Misunderstood

Based on the number and passion of comments generated by my last post, it was one of my most “popular” ever.  It even got referenced in someone else’s blog post.

Many (probably most, but I didn’t count) of the commenters seem to me to have misunderstood my last post.  I think it is great if people want to voluntarily include their systems in a census of Ubuntu systems.  We have a great tool for doing that, popcon.  What I object to is collecting information from users that is not required for technical reasons without their consent.  I believe it’s inconsistent with the Ubuntu project’s stated values.

Voluntary = OK
Involuntary = Not OK

Clear enough?

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7 Responses to “Misunderstood”


  1. 1 nixternal August 16, 2010 at 01:36

    huh? can you clarify that?

    ;p

    /me runs and hides

  2. 2 ethana2 August 16, 2010 at 02:03

    I still say if they ensured that every single web browser identified as Ubuntu and not just ‘linux’, this wouldn’t be necessary. Guess they don’t want quite so much packaging overhead 😛

  3. 3 shermann August 16, 2010 at 02:33

    As long as this package is used only on pre-installed OEM Ubuntu versions, I don’t have a problem with it.

    This is more a business decision between Canonical and (Dell|.*), I believe.

    But regarding the wished result, I wonder if this is possible to determine the real userbase, even on pre-installed OEM installations.

    Regards,

    \sh

  4. 4 Frank Dalton August 16, 2010 at 07:32

    Iff there’s no personal data stored, how does it differ from any other decision Canonical makes for Ubuntu’s users (eg. choosing Firefox as standard web browser)?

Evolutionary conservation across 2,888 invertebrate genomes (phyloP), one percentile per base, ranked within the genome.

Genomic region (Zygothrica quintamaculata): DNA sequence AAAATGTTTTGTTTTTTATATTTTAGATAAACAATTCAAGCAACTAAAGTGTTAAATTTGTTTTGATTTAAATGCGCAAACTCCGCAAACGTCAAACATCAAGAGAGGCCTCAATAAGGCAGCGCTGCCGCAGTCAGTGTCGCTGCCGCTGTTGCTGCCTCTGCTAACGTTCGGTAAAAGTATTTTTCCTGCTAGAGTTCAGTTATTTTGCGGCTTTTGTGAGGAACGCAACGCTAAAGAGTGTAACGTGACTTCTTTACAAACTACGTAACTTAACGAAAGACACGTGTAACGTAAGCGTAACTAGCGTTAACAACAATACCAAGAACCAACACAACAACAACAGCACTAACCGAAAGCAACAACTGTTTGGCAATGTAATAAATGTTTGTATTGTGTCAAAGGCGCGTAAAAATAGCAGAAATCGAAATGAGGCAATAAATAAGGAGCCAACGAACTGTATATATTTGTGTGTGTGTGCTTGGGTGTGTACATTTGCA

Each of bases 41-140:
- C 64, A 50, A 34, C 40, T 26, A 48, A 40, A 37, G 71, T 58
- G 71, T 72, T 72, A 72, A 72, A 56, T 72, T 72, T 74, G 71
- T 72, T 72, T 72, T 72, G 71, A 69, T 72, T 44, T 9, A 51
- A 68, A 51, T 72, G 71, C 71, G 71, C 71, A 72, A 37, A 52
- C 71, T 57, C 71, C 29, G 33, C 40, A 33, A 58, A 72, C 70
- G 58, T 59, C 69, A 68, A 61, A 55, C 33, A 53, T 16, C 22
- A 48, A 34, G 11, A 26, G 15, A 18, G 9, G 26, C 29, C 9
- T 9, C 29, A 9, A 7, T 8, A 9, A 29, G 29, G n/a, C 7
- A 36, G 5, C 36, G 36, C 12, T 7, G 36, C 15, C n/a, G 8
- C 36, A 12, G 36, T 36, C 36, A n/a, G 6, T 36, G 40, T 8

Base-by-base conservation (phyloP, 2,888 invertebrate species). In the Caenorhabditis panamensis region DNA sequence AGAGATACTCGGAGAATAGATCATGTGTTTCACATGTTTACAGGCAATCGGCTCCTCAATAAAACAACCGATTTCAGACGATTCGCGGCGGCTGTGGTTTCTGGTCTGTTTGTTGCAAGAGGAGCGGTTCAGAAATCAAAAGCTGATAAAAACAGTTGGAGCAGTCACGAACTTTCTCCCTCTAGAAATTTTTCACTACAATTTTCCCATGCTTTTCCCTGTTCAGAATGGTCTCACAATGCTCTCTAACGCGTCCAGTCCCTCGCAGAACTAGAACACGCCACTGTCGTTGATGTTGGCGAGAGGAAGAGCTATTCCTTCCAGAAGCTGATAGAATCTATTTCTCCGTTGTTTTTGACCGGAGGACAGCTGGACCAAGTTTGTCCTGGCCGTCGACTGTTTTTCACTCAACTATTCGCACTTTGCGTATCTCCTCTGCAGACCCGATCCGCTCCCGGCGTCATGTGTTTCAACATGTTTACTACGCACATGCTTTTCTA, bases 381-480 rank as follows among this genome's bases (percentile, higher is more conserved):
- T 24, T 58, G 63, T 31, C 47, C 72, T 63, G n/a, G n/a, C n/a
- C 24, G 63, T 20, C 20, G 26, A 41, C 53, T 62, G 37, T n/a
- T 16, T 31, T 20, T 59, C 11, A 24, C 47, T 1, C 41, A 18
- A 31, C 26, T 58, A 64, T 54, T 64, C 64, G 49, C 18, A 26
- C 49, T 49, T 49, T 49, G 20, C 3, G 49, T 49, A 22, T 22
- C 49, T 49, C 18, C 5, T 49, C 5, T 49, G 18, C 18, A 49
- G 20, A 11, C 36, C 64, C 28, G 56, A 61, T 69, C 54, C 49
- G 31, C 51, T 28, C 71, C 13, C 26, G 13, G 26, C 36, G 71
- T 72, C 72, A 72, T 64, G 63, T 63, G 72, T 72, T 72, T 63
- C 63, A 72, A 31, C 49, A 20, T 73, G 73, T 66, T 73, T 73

5. 5 DP August 16, 2010 at 07:42

    And don’t forget that much of Europe has data protection laws that require explicit opt-in. Census would be required to display a dialog and wait for user-input to commence data collection.

    Apple and Microsoft OS installation includes, at some point, and possibly buried in some arcane licence agreement, an opt-in to collect data during updates etc.

    (Interesting that all the Ubuntu Forum threads, which were admittedly pointless, hot-headed slanging, were all locked).

  6. 6 Aoirthoir An Broc August 16, 2010 at 12:30

    “This is more a business decision between Canonical and (Dell|.*),”

    And anyone that purchases a Dell.

    “Iff there’s no personal data stored, how does it differ from any other decision Canonical makes for Ubuntu’s users (eg. choosing Firefox as standard web browser)?”

    Um, because it has to do with sharing information with others? There is information that can be shared “without” my consent simply because it is needed for the technology to work. For instance when I go to a website they are going to have my IP Address. Just a fact and needed to get the job done. On the other hand people knowing I have Ubuntu, is not *required* to get the job done. Though having this information would certainly help with understanding uptake.

    So I side simply with the Opt-In view. A side note, whenever I install Ubuntu for folks, or an app, or help them sign up to a service, they have all universally decided to opt-out of all such things, even when I tell them I opt in and there’s no harm in it. I would image thus quite a few would opt out, if they knew such a feature existed.

  7. 7 Dieki August 18, 2010 at 20:04

    @Aoirthoir
    Nobody is suggesting that Canonical “[know] I have Ubuntu”. Canonical would merely know that someone, somewhere has Ubuntu. What’s wrong with that?


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